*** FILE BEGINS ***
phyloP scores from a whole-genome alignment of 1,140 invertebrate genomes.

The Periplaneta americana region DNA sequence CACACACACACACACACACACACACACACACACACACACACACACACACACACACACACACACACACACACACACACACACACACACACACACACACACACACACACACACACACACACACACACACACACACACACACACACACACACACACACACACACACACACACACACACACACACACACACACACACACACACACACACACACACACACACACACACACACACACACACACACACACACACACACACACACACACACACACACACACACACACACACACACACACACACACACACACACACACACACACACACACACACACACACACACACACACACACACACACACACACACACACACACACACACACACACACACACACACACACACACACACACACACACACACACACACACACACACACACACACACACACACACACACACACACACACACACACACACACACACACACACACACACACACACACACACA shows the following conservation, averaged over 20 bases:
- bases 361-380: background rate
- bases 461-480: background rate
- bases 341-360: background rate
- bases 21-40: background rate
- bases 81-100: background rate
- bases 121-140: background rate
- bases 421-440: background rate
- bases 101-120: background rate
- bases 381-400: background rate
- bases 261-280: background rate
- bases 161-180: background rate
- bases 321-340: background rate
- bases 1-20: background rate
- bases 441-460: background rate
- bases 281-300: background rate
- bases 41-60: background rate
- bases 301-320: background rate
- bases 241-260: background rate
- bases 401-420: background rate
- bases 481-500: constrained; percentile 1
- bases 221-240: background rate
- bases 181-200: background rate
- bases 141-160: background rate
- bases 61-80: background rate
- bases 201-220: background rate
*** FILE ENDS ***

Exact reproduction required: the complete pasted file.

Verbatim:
phyloP scores from a whole-genome alignment of 1,140 invertebrate genomes.

The Periplaneta americana region DNA sequence CACACACACACACACACACACACACACACACACACACACACACACACACACACACACACACACACACACACACACACACACACACACACACACACACACACACACACACACACACACACACACACACACACACACACACACACACACACACACACACACACACACACACACACACACACACACACACACACACACACACACACACACACACACACACACACACACACACACACACACACACACACACACACACACACACACACACACACACACACACACACACACACACACACACACACACACACACACACACACACACACACACACACACACACACACACACACACACACACACACACACACACACACACACACACACACACACACACACACACACACACACACACACACACACACACACACACACACACACACACACACACACACACACACACACACACACACACACACACACACACACACACACACACACACACACA shows the following conservation, averaged over 20 bases:
- bases 361-380: background rate
- bases 461-480: background rate
- bases 341-360: background rate
- bases 21-40: background rate
- bases 81-100: background rate
- bases 121-140: background rate
- bases 421-440: background rate
- bases 101-120: background rate
- bases 381-400: background rate
- bases 261-280: background rate
- bases 161-180: background rate
- bases 321-340: background rate
- bases 1-20: background rate
- bases 441-460: background rate
- bases 281-300: background rate
- bases 41-60: background rate
- bases 301-320: background rate
- bases 241-260: background rate
- bases 401-420: background rate
- bases 481-500: constrained; percentile 1
- bases 221-240: background rate
- bases 181-200: background rate
- bases 141-160: background rate
- bases 61-80: background rate
- bases 201-220: background rate